Grainbelt University has one attraction for Dobie Gillis - women, especially Pansy Hammer. Pansy's father, even though and maybe because she says she's in dreamville, does not share her ... See full summary »
At breakfast, Jane announces that she and Ralph are getting married the next week. All Jane and Ralph want is a small wedding with the immediate family and no reception. This is because ... See full summary »
After 17 years, things have got too predictable and stale. They argue, they visit a marriage counselor, Richard (drunk) visits a prostitute. They split up. After meeting other people, they ... See full summary »
Dick Van Dyke,
Rick Belrow Livingston, in love with Broadway star Lisa, is sentenced to 30 days in jail for speeding through a small town. He persuades the judge's daughter Cindy to let him leave for one ... See full summary »
The young Mexican Pepe's beloved horse is sold to Hollywood star Ted Holt, leading to Pepe's journey to Hollywood to get the horse back, and Pepe's encounter with half the stars working in Hollywood at the time.
Fred and Lilly are a divorced pair of actors who are brought together by Cole Porter who has written a musical version of The Taming of the Shrew. Of course, the couple seem to act a great ... See full summary »
Ruth and her beautiful sister Eileen come to New York's Greenwich Village looking for "fame, fortune and a 'For Rent' sign on Barrow Street". They find an apartment (such as it is!), but ... See full summary »
It is nearly a generation since we've visited Dobie Gillis, and the middle-aged Dobie is nothing like he was as a youth, having has sown all of his wild oats. He's settled into the ... See full summary »
Grainbelt University has one attraction for Dobie Gillis - women, especially Pansy Hammer. Pansy's father, even though and maybe because she says she's in dreamville, does not share her affection for Dobie. An English essay which almost revolutionizes English instruction, and Dobie's role in a chemistry lab explosion convinces Mr. Hammer he is right. Pansy is sent off broken-hearted to an Eastern school, but with the help of Happy Stella Kolawski's all-girl band, several hundred students and an enraged police force, Dobie secures Pansy's return to Grainbelt. Written by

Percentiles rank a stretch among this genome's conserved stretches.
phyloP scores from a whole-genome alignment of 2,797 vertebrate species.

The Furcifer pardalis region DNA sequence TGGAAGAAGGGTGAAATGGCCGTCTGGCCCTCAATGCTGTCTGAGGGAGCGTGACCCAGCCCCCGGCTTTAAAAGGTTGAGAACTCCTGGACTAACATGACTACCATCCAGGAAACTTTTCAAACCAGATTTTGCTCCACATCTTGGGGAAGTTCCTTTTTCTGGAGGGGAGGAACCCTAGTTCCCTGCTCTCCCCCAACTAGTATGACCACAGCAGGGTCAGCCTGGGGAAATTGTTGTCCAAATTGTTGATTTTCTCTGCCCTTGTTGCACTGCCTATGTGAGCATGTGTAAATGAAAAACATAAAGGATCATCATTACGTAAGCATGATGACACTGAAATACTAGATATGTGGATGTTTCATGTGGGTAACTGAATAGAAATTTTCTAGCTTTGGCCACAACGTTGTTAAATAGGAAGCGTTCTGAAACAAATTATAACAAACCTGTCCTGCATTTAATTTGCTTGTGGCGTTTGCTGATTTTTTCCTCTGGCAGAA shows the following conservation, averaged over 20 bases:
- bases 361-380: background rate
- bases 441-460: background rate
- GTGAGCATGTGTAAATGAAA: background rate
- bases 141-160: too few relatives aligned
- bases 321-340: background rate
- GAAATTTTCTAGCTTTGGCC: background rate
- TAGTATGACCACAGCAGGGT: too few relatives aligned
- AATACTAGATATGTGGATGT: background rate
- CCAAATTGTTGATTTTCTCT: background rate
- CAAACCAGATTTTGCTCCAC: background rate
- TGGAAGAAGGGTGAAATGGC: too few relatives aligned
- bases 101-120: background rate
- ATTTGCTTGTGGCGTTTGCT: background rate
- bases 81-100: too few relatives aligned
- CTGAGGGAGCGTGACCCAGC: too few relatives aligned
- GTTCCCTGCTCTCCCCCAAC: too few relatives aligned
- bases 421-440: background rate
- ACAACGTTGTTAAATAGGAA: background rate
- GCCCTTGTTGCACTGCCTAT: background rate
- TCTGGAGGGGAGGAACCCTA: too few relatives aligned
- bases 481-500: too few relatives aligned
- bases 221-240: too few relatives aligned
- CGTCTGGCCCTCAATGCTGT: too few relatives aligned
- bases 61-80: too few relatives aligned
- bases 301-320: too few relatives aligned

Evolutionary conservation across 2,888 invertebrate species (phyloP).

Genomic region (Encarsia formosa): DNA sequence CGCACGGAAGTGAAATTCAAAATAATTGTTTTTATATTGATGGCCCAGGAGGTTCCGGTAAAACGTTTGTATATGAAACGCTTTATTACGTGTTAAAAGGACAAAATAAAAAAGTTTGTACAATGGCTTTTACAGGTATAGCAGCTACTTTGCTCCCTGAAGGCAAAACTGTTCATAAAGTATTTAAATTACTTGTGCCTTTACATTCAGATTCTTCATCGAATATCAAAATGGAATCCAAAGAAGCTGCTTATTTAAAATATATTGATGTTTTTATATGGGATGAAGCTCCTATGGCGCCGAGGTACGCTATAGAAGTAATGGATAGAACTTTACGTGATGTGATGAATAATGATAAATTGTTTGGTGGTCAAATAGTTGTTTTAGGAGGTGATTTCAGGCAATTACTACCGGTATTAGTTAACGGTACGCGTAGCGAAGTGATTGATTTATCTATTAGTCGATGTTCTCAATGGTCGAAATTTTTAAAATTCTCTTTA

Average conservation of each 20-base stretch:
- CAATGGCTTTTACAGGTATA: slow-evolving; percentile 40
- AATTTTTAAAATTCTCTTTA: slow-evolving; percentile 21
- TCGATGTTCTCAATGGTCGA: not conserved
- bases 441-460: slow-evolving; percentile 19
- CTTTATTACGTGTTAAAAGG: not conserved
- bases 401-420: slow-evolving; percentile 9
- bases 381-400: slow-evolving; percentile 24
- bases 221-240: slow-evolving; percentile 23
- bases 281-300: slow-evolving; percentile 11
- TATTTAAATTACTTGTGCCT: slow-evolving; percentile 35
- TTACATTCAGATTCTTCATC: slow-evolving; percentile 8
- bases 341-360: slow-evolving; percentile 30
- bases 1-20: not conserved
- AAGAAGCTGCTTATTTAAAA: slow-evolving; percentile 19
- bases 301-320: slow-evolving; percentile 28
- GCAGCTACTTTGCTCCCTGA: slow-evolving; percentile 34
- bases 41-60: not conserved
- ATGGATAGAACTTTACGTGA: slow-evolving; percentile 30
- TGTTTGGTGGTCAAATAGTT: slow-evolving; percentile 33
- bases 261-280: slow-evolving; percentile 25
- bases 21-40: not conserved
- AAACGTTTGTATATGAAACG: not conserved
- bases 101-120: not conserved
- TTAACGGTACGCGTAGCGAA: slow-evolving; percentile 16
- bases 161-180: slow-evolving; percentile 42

Les Adams <firstname.lastname@example.org>
This modest (by MGM standards) black-and-white musical failed to be noted by a contemporary New York Times review. In addition, this was the only monochrome song-and-dance picture in which Debbie Reynolds and Bob Fosse appeared. See more »
I have never seen the TV show "The Many Loves of Dobie Gillis", so you should keep this in mind when you read this review. I haven't a whole lot of preconceptions about the movie but I also wasn't particularly interested in the concept to actually watch the show the 106,284 times it was shown years ago on Nickelodeon and other cable channels. Why I actually decided to watch this when it came on Turner Classic Movies is beyond me--though I am glad that I did.
While it is undeniable that this movie is complete fluff, it is nevertheless enjoyable fluff. There's lots of singing and dancing and romancing and comedy--a formula very similar to the Doris Day/Gordon MacRae films BY THE LIGHT OF THE SILVERY MOON and ON MOONLIGHT BAY (though these two Warner Brothers films were set in an earlier time period). It's all very light and very likable--even if it turns out that Dobie is a dirty little cheater (see the film to find out what I am talking about).
Of particular interest, by the way, is the earnest and likable style of Bobby Van. It's too bad that he came to Hollywood near the end of the musical craze and that his life was so tragically shortened. He was talented and all I'd previously seen him in were insipid 1970s game shows.
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